“The biggest challenge is to get the person to make the first call,” states Ashley Paul Wright LCSW (Licensed Clinical Social Worker) and certified psychoanalyst.
Adds Robin Fein, LCSW (Licensed Clinical Social Worker) and psychotherapist, “When you find the right therapist, it can be life-changing.”
Mr. Wright and Ms. Fein are partners in Vanguard Counseling of Princeton, their psychotherapy and psychoanalysis practice. Both have practiced in Princeton for more than 20 years, with a goal of helping clients resolve problems in a way that provides them with a more hopeful view of the future.
For people struggling with emotional and mental health issues, reaching out for help is so important, points out Mr. Wright, who previously served as director of clinical services for AAMH (Association for the Advancement of Mental Health) in Princeton and also as director for Early Intervention Support Services in Cherry Hill.
A certified psychoanalyst, he strongly believes people can change their lives for the better with the help of a concerned, compassionate, experienced therapist. “Earlier in my career, I became interested in psychoanalyst Karen Horney’s theories on psychoanalysis. She had a very hopeful view of human growth, and believed you are never too old to change. I was trained at the American Institute for Psychoanalysis-Karen Horney Center in New York.”
“We can help people grow,” points out Ms. Fein. “The relationship we develop with the client creates the mechanism for this. It’s how you do the therapy and the quality of the therapy that makes the difference.”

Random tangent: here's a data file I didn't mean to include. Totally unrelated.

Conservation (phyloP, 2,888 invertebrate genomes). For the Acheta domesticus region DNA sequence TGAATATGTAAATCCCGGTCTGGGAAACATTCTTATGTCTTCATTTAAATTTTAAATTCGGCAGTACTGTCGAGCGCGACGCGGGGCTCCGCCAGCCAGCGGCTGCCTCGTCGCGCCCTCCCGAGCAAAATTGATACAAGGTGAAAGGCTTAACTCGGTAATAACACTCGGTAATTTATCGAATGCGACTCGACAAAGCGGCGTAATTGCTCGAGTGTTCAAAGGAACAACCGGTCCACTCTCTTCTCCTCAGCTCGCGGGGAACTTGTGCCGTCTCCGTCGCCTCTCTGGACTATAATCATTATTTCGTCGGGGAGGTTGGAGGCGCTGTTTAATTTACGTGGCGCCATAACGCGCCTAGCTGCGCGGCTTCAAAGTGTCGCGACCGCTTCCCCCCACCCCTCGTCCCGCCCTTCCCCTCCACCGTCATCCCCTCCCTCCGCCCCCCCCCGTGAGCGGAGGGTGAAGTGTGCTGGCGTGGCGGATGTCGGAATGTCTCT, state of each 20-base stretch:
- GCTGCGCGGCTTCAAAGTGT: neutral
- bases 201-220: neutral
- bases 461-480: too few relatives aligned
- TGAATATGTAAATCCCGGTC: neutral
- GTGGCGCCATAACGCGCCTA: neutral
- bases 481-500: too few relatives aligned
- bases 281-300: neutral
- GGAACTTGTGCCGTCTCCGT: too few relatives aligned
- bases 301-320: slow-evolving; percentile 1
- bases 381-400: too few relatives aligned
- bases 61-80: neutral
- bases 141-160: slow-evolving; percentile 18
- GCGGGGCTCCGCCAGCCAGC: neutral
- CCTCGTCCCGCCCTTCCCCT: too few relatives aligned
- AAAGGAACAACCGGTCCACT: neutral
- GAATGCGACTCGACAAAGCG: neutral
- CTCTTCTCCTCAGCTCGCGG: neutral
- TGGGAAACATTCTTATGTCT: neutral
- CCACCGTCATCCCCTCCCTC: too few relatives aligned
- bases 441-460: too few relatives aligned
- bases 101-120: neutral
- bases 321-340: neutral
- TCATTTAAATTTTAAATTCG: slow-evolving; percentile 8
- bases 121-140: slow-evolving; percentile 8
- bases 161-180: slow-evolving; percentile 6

It is crucial that an individual finds a therapist with whom he or she can build a solid relationship based on trust, she adds. “It is so important to find the right therapist for you.”
Ms. Fein’s practice emphasizes older adolescents, including high school and college-aged patients, 17 and up. Before coming to Princeton, she trained in psychodynamic therapy at the Postgraduate Center in New York, and also worked at Mt. Sinai Medical Center and New York Presbyterian Hospital in the early development of services for sexually abused women.
Other focuses in her practice include mood disorder (depression, anxiety, and bi-polar disorder), life transitions, such as separation and divorce, aging, and also chronic illness, and grief.
“A special interest for me has been psychological trauma — Holocaust survivors, and those who have suffered sexual abuse, including rape and incest.”
Depression and anxiety are frequent conditions that both Ms. Fein and Mr. Wright see in their practices. Addictions of various kinds are other issues that bring patients to seek their help.
When an individual has taken the first — often momentous — step of making an appointment, he or she wants to feel respected by the therapist, explains Mr. Wright. “Patients want to be respected and valued, and feel wanted. I let them know that I respect them and want to help them. Trust is built between the client and therapist.
“People are often unhappy with themselves and with their lives,” he continues. “They feel they haven’t lived up to their potential. Also, people frequently repeat the wrong solutions. I try to help them develop an acceptance of what they have experienced. They need to develop compassion for themselves and forgive themselves. I want to help them find a new path and develop a present-mindedness. The only place to live is in the present moment. Most people live in the past or look to the future.